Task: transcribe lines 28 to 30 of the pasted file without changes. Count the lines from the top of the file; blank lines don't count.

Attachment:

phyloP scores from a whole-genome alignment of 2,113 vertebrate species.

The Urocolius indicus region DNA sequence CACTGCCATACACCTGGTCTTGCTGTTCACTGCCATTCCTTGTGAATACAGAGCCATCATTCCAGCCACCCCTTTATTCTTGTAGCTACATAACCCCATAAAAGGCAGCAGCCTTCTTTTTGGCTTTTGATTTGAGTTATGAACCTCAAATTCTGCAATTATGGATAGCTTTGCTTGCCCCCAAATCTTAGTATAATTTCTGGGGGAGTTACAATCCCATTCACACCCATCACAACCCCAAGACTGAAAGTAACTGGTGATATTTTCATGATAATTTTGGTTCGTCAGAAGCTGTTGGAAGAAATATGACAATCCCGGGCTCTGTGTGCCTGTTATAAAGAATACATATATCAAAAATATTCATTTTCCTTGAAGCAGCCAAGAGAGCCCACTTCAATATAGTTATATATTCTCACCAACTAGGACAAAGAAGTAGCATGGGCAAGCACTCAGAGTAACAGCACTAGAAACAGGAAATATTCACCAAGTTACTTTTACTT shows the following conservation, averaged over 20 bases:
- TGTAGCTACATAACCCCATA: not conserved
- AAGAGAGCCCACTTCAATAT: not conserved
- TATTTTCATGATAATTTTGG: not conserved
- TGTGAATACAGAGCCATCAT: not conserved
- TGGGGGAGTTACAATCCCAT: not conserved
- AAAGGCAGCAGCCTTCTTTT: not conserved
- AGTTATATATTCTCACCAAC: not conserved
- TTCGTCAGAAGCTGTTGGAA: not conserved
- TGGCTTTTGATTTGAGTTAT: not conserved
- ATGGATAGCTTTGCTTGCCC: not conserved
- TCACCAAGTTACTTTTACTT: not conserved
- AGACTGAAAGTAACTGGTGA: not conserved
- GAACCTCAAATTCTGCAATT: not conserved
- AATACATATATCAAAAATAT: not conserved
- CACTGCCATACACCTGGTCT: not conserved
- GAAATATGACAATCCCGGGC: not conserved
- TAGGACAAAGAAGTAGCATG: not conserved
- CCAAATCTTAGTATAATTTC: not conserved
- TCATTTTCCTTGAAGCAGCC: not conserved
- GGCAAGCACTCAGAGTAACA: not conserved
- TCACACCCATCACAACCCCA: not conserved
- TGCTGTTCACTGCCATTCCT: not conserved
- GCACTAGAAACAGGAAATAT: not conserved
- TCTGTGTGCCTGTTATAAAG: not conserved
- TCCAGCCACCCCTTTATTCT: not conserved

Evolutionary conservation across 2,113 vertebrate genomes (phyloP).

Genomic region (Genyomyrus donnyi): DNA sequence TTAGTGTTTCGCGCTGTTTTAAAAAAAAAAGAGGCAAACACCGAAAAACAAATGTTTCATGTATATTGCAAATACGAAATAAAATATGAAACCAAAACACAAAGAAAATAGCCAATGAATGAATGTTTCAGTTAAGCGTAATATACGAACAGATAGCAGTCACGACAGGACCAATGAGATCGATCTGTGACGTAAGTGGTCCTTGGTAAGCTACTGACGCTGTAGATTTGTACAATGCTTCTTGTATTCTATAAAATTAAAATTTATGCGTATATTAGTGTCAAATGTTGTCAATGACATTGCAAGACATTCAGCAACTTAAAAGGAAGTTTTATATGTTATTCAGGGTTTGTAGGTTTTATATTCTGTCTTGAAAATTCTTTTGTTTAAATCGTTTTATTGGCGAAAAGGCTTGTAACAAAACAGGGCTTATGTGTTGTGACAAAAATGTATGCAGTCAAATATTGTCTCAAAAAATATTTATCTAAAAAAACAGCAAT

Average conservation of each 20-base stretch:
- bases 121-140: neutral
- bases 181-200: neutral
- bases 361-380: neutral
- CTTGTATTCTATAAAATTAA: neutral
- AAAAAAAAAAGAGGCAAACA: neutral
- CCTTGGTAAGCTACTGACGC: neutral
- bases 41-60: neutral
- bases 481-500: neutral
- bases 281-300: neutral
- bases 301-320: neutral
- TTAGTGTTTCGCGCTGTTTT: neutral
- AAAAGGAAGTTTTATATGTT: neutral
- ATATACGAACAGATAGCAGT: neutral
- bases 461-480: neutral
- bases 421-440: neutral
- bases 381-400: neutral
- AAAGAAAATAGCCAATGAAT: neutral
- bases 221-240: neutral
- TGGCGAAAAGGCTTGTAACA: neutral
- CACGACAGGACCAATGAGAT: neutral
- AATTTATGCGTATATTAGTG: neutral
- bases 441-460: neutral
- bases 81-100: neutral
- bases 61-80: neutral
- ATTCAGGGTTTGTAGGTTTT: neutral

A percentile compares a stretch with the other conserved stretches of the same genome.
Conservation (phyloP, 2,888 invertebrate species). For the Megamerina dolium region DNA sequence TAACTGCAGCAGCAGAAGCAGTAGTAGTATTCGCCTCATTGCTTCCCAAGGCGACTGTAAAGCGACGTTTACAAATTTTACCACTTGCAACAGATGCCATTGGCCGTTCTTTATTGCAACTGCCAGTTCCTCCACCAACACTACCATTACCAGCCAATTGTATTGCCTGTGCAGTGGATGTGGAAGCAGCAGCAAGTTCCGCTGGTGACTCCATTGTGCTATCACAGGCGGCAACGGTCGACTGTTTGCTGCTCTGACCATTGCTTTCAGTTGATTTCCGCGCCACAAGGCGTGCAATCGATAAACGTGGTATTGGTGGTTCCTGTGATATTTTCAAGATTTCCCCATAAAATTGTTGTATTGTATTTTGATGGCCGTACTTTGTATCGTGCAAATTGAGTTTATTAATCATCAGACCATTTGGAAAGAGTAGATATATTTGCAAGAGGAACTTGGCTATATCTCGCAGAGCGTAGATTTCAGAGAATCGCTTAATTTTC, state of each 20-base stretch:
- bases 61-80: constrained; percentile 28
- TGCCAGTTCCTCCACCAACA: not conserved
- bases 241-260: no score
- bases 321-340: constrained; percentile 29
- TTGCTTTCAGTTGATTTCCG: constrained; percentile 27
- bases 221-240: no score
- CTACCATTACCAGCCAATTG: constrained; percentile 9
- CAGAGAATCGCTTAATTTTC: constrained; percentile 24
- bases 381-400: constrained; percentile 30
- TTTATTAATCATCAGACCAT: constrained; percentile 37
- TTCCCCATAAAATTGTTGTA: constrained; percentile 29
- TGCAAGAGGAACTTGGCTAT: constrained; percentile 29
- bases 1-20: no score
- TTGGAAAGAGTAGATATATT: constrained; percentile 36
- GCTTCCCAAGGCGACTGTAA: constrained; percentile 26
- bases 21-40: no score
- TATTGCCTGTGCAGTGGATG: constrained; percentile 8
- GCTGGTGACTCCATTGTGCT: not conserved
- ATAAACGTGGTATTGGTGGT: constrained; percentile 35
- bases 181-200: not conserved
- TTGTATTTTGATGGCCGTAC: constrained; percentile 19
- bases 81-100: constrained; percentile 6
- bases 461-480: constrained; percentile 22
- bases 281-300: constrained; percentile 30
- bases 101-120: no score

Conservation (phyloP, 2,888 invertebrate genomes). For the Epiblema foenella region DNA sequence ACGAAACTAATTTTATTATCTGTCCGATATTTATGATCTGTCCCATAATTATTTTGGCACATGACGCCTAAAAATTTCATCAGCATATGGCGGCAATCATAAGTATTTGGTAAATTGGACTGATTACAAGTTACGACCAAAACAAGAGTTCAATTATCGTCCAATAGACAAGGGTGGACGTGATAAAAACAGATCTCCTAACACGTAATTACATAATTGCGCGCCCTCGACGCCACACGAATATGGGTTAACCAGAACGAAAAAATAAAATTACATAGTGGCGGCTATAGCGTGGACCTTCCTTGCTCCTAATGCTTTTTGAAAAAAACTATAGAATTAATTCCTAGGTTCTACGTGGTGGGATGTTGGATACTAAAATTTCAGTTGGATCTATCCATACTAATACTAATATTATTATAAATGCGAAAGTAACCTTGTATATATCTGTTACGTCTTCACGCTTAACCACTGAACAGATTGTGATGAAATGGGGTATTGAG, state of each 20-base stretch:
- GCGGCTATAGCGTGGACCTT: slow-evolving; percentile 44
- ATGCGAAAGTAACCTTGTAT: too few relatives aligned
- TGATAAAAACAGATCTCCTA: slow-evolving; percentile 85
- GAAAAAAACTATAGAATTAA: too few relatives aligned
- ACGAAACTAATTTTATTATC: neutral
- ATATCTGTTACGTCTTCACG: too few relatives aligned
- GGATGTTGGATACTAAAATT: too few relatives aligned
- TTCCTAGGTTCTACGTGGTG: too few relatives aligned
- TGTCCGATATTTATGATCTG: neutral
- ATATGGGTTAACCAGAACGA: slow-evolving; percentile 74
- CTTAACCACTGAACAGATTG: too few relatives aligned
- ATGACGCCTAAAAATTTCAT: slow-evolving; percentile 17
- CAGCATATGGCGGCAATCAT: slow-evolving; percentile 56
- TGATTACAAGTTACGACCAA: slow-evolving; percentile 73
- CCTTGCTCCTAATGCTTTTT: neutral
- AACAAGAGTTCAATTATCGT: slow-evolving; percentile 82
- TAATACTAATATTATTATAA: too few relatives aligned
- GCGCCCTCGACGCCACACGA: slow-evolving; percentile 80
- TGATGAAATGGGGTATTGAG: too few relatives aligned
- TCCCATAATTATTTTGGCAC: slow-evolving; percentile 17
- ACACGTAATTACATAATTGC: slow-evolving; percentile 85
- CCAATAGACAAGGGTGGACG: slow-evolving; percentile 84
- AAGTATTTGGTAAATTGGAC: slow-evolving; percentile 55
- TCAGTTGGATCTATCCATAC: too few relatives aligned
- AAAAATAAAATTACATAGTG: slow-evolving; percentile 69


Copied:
Evolutionary conservation across 2,113 vertebrate genomes (phyloP).

Genomic region (Genyomyrus donnyi): DNA sequence TTAGTGTTTCGCGCTGTTTTAAAAAAAAAAGAGGCAAACACCGAAAAACAAATGTTTCATGTATATTGCAAATACGAAATAAAATATGAAACCAAAACACAAAGAAAATAGCCAATGAATGAATGTTTCAGTTAAGCGTAATATACGAACAGATAGCAGTCACGACAGGACCAATGAGATCGATCTGTGACGTAAGTGGTCCTTGGTAAGCTACTGACGCTGTAGATTTGTACAATGCTTCTTGTATTCTATAAAATTAAAATTTATGCGTATATTAGTGTCAAATGTTGTCAATGACATTGCAAGACATTCAGCAACTTAAAAGGAAGTTTTATATGTTATTCAGGGTTTGTAGGTTTTATATTCTGTCTTGAAAATTCTTTTGTTTAAATCGTTTTATTGGCGAAAAGGCTTGTAACAAAACAGGGCTTATGTGTTGTGACAAAAATGTATGCAGTCAAATATTGTCTCAAAAAATATTTATCTAAAAAAACAGCAAT

Average conservation of each 20-base stretch: